Shaft of humerus
The shaft or diaphysis is the middle part of the humerus, and it gives attachment to several muscles. Cross-section studies reveal that the proximal half of the shaft is circular, while its distal half is more triangular and flattened. The shaft of the humerus presents with three borders and three surfaces.
Borders of shaft
The shaft of the humerus contains three borders:
- Anterior border
- Lateral border
- Medial border
The anterior border starts from the greater tubercle of the humerus and extends downward from the tubercle almost to the end of the humerus. The upper part of the border is continuous with the lateral lip of the intertubercular sulcus.
The lateral border extends downward from the posterior part of the greater tubercle. Distally this border gets thicker to form the lateral supracondylar ridge. In the middle of the lateral border is located a rough area called the deltoid tuberosity.
Like the lateral border, the medial border becomes thicker distally and forms the medial supracondylar ridge. This border is interrupted in its medial third by a shallow groove called the radial groove. The radial nerve and the deep brachial artery lie in the groove.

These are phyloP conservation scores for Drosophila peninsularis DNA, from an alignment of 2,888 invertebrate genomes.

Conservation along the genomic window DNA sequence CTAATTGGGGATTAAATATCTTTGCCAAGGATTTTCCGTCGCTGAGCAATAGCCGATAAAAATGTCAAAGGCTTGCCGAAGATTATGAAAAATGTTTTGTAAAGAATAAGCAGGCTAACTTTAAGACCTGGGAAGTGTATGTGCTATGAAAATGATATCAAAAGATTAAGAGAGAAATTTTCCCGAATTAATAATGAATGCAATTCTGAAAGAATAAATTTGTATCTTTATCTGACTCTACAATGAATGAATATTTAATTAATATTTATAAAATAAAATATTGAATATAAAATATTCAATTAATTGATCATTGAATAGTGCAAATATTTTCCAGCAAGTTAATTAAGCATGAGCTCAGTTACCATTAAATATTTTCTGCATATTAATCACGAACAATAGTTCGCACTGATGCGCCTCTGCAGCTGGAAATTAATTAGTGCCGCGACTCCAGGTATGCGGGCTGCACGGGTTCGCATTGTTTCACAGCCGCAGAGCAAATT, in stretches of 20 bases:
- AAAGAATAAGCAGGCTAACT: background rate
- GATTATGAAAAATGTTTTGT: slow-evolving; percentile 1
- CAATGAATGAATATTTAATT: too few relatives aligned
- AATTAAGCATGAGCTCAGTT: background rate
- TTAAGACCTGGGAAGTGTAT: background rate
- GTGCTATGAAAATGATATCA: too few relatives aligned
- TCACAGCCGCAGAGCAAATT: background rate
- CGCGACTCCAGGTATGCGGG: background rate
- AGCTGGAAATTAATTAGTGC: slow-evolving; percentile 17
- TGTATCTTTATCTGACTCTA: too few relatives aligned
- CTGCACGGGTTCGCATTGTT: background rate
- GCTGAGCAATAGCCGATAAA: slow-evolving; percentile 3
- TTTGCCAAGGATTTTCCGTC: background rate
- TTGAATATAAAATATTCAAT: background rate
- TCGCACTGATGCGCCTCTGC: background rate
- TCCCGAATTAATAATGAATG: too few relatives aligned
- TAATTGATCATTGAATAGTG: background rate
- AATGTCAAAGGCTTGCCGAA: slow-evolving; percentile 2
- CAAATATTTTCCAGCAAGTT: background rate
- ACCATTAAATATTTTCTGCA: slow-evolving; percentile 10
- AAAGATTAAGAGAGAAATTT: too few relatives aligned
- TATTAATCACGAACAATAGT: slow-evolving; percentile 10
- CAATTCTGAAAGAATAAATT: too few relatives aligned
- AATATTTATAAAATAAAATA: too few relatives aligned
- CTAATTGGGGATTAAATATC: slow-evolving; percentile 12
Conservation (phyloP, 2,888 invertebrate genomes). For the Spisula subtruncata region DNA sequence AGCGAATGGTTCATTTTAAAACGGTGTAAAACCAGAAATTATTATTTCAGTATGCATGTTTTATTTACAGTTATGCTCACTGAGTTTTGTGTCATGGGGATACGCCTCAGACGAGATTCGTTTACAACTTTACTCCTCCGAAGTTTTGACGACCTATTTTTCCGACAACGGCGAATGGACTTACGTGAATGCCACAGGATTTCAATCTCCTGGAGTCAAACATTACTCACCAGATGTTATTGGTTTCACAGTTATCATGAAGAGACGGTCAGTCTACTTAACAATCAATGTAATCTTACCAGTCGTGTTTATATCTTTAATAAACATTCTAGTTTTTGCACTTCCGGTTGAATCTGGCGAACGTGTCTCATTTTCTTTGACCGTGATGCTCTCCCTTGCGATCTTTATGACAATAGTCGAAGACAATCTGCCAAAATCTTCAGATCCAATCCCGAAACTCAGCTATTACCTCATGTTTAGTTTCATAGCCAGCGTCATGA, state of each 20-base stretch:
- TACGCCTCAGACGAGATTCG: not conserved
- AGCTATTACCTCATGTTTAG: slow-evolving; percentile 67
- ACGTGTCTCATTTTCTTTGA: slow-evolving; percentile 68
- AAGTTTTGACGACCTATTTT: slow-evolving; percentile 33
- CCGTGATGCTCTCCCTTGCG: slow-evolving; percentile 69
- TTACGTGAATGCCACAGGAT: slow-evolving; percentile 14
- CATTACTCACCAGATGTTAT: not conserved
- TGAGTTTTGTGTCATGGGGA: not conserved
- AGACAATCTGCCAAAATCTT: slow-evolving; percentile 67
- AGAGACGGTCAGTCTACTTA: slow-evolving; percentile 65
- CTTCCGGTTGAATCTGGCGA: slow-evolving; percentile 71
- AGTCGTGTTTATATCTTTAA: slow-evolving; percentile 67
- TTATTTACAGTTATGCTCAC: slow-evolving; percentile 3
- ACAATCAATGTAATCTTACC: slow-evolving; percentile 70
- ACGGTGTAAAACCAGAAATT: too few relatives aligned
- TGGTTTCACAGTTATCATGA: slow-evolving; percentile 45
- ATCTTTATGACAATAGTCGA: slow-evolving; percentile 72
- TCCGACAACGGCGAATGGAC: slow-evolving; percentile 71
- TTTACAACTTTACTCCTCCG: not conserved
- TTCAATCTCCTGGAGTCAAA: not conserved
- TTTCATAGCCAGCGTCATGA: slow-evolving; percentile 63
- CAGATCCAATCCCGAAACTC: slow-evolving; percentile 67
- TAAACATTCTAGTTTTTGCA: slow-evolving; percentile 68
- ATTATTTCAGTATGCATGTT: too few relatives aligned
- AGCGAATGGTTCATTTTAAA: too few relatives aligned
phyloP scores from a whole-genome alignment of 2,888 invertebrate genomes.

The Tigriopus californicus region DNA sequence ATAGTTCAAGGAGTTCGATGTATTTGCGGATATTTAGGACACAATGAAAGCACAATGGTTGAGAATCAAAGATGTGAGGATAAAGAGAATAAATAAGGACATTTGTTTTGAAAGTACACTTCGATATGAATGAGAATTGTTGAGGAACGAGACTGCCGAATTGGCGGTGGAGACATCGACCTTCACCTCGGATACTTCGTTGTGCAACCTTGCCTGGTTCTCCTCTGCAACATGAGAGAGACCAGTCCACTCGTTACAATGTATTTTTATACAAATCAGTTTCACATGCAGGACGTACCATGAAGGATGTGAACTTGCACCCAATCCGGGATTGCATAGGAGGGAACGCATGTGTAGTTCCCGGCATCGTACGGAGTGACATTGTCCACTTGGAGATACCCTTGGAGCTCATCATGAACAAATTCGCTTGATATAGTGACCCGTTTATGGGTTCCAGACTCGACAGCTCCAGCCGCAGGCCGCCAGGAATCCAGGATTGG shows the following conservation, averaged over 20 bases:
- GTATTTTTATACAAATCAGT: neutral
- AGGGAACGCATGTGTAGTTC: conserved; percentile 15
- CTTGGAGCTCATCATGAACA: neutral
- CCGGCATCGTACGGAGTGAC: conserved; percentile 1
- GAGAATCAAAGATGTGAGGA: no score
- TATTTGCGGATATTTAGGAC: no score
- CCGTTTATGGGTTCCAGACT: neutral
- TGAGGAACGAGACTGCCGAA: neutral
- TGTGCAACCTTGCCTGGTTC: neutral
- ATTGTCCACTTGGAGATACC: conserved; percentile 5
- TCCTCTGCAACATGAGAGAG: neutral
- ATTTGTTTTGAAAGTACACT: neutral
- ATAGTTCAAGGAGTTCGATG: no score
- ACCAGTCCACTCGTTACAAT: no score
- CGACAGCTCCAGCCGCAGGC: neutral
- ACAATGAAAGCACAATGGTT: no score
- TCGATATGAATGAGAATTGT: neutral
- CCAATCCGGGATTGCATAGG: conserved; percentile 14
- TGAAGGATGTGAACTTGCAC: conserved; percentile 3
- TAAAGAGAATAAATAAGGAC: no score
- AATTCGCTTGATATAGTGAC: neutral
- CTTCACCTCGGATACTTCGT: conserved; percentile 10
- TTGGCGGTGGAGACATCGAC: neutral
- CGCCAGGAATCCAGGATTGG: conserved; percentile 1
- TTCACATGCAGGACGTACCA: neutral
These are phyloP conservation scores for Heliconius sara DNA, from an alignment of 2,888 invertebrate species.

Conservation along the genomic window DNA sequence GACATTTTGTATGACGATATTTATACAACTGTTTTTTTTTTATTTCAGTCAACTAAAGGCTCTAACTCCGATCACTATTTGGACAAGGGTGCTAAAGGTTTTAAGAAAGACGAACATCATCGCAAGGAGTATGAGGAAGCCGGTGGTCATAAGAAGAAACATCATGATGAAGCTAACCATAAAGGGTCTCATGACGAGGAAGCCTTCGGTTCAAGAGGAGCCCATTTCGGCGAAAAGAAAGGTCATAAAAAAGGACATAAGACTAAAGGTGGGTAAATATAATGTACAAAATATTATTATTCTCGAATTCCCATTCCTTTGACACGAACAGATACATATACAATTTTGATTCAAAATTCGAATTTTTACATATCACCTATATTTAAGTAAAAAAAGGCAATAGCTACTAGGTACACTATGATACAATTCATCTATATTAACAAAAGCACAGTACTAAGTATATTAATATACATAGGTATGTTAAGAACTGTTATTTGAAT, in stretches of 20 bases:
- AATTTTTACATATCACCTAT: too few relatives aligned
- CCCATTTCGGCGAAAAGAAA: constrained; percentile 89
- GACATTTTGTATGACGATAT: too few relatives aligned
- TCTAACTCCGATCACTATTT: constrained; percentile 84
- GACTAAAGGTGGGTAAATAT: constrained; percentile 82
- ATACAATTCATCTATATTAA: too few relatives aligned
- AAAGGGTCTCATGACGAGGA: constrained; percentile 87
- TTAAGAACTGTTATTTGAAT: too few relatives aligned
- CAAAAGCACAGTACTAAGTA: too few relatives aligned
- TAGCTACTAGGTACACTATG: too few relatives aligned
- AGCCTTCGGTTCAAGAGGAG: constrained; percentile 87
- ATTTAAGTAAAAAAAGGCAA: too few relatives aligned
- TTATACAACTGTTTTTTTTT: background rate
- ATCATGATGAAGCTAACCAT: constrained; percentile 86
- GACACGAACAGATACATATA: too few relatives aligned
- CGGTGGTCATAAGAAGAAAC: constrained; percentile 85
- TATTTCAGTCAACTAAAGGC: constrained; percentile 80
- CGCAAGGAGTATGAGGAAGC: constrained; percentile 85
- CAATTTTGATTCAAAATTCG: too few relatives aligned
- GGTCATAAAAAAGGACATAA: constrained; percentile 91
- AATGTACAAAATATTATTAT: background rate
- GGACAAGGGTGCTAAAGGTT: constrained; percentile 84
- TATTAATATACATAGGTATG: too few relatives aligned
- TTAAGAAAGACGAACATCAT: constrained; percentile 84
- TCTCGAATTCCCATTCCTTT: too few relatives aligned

Surfaces of shaft
The shaft of the humerus presents with three surfaces:
- Anterolateral surface
- Anteromedial surface
- Posterior surface
The anterolateral surface is the area between the anterior and lateral borders. Its proximal aspect is smooth and mostly covered by the deltoid muscle that inserts into the deltoid tuberosity. From the distal portion of the anterolateral surface and the proximal two-thirds of the lateral supracondylar ridge originates the lateral portion of the brachialis muscle.